A kilo of beef costs Shs16,000 while that without bones goes for Shs22,000.

In Kayunga District, a kilo of meat goes for Shs13,000 from Shs12, 000.

Mr Badru Batte, a cattle dealer, said the hike is a result of some cattle markets being under quarantine.

In Masaka, Mr Hamza Mwebe, the proprietor of Smart Butchery in Masaka City, said a kilogramme of meat costs Shs14,000 while offals cost Shs8,000.

He blames the increase in the price of meat on the restrictions imposed on cattle movements following outbreak of FMD in several cattle corridor districts.

“Some middlemen have hijacked this trade and they are the ones dictating the prices and we also have no option but to raise the cost of meat,” he added.

While prices in Kampala appear to be the highest, with some outlets selling a kilogramme at Shs20,000, in Busoga Sub-region, the price is relatively low.

Western uganda

In Kasese, a kilogramme of beef has increased from Shs12,000 to Shs14,000 and goat meat from Shs14,000 to Shs16,000.Mr Tofa Sarongo, a meat seller, said the rise was due to Covid-19 and the outbreak of foot-and-mouth disease.

In Ibanda, Sheema and Bushenyi districts, the price of a kilo of meat has increased from Shs12,000 to Shs14,000. Mr Isaac Ndibarema, a butcher in Ibanda Municipality, said their major source of animals for slaughter is Kiruhura and Kazo districts that are under total quarantine.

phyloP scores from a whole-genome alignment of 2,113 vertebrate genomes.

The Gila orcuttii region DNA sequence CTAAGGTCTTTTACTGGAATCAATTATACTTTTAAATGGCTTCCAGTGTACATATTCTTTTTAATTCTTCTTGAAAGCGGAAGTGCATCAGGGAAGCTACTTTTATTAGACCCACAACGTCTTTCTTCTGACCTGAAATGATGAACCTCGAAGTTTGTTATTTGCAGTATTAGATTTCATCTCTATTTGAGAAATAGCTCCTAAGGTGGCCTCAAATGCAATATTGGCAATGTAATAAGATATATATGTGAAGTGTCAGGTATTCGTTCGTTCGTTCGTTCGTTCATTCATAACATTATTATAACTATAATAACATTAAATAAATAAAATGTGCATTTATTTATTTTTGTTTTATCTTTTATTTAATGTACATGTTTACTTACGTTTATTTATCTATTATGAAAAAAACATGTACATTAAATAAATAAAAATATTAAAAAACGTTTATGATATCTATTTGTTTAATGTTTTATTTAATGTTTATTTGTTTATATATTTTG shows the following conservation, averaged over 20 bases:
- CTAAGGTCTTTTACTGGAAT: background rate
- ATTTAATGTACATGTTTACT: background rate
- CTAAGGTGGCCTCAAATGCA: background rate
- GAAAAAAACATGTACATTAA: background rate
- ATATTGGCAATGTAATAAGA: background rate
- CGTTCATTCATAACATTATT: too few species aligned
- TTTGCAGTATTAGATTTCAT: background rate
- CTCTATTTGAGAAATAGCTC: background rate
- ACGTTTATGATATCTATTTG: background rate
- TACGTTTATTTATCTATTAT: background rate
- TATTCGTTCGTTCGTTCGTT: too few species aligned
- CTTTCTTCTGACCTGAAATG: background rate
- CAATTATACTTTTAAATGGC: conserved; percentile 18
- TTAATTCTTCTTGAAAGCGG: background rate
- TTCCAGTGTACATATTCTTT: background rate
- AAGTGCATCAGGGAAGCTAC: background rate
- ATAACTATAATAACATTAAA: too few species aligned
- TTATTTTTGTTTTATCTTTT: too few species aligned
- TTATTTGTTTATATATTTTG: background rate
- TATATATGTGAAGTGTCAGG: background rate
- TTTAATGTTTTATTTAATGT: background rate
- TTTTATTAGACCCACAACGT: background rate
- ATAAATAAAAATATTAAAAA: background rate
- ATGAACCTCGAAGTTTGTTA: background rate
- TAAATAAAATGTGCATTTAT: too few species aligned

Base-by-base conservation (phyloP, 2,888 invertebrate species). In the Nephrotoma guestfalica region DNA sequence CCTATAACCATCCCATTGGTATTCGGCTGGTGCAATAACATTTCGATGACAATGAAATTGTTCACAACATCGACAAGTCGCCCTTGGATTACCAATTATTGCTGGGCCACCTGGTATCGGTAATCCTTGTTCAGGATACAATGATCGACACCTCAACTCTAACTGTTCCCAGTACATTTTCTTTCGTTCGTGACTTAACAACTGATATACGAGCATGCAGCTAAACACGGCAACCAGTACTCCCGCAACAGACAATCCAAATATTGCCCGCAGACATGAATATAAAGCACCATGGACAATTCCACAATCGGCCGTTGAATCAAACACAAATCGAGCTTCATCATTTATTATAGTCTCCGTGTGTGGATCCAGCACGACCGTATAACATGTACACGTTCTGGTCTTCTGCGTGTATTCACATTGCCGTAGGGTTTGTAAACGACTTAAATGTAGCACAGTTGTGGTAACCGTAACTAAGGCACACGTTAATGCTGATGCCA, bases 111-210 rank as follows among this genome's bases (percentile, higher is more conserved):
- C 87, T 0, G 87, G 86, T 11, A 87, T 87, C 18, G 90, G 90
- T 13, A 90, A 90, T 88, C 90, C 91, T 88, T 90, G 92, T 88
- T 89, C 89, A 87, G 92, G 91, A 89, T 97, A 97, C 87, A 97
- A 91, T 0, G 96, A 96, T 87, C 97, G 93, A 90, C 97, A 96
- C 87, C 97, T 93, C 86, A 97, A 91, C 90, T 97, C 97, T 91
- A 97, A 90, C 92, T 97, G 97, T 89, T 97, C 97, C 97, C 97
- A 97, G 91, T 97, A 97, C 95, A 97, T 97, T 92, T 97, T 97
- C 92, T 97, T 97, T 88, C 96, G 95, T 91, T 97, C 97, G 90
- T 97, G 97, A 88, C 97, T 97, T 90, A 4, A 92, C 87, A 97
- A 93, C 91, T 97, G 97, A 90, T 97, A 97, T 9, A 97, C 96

“For example, we used to buy a 280kg cow at between Shs2.3 million and Shs2.5 million but it’s now between Shs2.7 million and Shs2.9 million,” he said.

Mr Arafat Mwebe, a butcher at Markhan Singh market, said they have not increased prices because people cannot afford. “Even at Shs12, 000 per kilo, you can’t sell a whole cow in one day. What about if you increased the price? It would be worse,” he said.

In Kabale, the chairperson of Kabale Slaughter Houses And Butchers Association, Mr Anthony Muhangi, said a kilogramme of beef has increased from Shs11,000 to Shs13,000 while that of goat meat has increased from Shs13,000 to Shs15,000.